Senate Republicans vote to strip authority from incoming Dem secretary of state

Dec 6, 2018 at 3:22 pm
click to enlarge Senate Republicans vote to strip authority from incoming Dem secretary of state
Jocelyn Benson/Facebook

The GOP-controlled Michigan Senate has approved along party lines a bill that would strip Democratic Secretary of State-elect Jocelyn Benson of authority over campaign finance.

The Republican power grab comes after Benson campaigned on a promise to crack down on dark money campaign contributions.
If the bill is ultimately approved and survives a likely legal challenge, a commission of three Republicans and three Democrats would enforce campaign finance laws. Any new limits on campaign contributions would require the approval of a majority of the commission. There are very few Republicans who would support new campaign contribution limits, therefore the GOP is intentionally building into the commission a permanent gridlock.

Put another way, the new law is a Republican attempt to protect the party's dark money contributors.

The bill will next head to the Republican-controlled House where it's expected to pass, and Gov. Rick Snyder is expected to sign it into law. However, there's already talk of a legal challenge and a citizen-led ballot initiative to reform Michigan's campaign finance laws that could go in front of voters in 2020.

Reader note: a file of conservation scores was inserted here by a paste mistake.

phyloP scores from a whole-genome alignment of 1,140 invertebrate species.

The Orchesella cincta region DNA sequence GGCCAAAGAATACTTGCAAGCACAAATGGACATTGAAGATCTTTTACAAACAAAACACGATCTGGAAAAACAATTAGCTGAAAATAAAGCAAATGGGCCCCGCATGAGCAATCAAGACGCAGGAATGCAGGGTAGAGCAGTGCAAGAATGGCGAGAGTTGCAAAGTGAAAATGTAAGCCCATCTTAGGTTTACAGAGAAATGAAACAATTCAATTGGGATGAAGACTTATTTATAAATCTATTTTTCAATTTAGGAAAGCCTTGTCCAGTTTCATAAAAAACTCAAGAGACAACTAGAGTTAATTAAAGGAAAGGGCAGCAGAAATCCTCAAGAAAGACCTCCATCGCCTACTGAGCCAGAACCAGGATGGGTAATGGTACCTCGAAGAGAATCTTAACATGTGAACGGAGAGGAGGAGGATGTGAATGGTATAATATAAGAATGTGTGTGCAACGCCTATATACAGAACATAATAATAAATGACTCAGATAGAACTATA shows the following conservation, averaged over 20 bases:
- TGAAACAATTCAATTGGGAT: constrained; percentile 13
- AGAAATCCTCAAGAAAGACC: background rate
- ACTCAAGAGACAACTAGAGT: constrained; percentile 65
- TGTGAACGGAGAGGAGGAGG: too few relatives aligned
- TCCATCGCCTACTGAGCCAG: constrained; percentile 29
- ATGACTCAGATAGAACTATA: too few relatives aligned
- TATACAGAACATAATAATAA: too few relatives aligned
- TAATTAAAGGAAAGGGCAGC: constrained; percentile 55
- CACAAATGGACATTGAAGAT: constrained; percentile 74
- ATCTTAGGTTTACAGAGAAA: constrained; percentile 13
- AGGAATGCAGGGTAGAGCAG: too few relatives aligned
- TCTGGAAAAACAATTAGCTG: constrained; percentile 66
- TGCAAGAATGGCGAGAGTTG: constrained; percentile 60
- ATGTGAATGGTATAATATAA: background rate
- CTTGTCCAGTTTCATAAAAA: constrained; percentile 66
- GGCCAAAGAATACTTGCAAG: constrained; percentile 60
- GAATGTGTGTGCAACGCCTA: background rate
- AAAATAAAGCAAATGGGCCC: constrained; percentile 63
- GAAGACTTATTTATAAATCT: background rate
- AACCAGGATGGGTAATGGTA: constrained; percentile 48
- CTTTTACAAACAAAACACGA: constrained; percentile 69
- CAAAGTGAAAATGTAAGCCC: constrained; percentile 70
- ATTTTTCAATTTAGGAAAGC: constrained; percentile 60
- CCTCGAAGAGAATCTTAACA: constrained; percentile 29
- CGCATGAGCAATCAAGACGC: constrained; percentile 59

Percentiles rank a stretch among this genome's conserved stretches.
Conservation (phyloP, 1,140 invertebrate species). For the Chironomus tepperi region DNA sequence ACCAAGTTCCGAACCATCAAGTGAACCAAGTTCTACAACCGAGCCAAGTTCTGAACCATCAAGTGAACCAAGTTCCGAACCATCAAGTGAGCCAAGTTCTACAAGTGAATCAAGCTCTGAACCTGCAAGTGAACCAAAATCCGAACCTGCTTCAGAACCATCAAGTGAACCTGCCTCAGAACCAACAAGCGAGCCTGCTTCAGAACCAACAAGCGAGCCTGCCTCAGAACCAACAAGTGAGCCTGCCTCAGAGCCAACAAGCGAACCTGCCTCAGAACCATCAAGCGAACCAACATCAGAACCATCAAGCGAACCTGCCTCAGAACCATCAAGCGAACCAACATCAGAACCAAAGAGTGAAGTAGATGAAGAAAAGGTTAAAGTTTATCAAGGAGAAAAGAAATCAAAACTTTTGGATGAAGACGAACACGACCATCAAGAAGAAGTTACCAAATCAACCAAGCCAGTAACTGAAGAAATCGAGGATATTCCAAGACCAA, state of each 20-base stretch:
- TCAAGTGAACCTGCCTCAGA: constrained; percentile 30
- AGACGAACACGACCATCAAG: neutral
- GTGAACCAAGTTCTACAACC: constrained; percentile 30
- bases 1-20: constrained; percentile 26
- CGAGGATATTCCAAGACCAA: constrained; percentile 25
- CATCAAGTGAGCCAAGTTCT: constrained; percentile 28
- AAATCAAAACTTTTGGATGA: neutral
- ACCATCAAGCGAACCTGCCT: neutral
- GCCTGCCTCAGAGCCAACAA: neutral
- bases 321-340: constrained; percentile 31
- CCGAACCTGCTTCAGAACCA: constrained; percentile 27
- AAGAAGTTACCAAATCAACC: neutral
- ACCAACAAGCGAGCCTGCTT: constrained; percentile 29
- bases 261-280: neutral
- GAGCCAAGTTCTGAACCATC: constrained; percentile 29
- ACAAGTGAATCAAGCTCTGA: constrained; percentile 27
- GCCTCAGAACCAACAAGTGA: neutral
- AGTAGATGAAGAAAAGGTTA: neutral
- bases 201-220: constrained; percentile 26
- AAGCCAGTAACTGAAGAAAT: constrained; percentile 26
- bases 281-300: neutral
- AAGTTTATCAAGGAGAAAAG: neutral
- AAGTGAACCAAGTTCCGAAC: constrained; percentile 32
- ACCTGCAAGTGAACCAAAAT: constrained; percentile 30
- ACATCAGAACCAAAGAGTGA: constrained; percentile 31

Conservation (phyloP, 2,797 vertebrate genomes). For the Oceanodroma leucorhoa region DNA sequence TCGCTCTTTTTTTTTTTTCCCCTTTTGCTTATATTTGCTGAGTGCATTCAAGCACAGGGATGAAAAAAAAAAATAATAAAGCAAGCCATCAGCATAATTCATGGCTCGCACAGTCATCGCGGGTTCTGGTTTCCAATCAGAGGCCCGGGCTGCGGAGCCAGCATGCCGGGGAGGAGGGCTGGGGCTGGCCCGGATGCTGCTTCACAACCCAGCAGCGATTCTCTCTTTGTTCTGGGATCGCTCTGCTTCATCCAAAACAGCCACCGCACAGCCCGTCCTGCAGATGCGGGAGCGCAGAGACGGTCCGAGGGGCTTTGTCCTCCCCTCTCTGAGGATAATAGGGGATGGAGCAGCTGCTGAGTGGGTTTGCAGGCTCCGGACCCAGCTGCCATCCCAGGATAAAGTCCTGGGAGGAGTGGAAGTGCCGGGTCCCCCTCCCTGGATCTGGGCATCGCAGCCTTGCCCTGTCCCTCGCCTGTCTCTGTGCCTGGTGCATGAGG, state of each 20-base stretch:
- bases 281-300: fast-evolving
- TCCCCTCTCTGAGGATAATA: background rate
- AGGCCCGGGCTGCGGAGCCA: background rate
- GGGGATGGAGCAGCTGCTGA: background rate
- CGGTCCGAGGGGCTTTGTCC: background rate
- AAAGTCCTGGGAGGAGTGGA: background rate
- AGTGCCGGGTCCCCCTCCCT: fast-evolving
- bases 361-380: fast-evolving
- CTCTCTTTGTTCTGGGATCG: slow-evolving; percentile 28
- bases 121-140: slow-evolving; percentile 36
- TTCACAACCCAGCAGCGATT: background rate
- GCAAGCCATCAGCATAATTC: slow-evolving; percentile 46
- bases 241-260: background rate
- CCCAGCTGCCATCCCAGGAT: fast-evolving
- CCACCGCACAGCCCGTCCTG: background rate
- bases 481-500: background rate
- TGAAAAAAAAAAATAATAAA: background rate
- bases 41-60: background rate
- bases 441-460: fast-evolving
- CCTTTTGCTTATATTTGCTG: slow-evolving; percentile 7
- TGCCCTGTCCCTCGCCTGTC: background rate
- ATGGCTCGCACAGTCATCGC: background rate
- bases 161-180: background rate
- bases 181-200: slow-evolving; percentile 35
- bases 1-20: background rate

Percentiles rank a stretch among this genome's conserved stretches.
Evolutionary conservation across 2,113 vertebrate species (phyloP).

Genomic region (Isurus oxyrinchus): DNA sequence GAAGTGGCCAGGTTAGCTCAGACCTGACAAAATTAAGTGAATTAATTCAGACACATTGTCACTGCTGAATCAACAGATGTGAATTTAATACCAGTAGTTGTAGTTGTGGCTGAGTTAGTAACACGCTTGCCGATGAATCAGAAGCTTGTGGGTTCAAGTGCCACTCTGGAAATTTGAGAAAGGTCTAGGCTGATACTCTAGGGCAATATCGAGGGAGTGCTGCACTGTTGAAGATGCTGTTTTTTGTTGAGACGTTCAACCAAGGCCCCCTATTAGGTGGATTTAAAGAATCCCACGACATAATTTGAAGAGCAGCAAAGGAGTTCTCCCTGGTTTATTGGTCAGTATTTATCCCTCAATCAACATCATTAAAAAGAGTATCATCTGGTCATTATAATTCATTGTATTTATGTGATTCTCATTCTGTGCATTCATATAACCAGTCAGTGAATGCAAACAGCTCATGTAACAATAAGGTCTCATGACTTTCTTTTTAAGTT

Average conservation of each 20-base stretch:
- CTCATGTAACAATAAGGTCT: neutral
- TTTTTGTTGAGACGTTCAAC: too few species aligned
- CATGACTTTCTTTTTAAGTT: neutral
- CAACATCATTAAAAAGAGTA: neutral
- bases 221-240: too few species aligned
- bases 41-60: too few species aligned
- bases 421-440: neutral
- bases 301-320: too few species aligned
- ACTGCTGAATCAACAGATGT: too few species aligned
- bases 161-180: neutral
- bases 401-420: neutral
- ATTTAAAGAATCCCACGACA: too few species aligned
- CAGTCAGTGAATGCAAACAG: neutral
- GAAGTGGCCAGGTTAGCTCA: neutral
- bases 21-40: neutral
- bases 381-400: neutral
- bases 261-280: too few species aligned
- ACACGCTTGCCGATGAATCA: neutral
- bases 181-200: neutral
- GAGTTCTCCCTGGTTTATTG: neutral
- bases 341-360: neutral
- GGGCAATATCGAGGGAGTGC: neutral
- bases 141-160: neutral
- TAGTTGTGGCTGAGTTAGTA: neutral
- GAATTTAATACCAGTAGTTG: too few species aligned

A similar law that would strip power from Democratic Attorney General-elect Dana Nessel passed on Wednesday in the state House.

Michigan Republican's lame duck power grab is gaining national attention, and the GOP is trying similar moves in Wisconsin, Ohio, and North Carolina — all states where the party controls both legislative chambers because it gerrymandered legislative districts.
In Michigan, the GOP lost the popular vote in the state House in 2014 and 2018, and only won by 3,000 votes in 2016. Still, Republicans currently hold a 63-47 majority, and there's little the Democratic minority can do stop them during lame duck. That's especially galling to Dems because it's an arguably illegitimate legislature that's passing laws.

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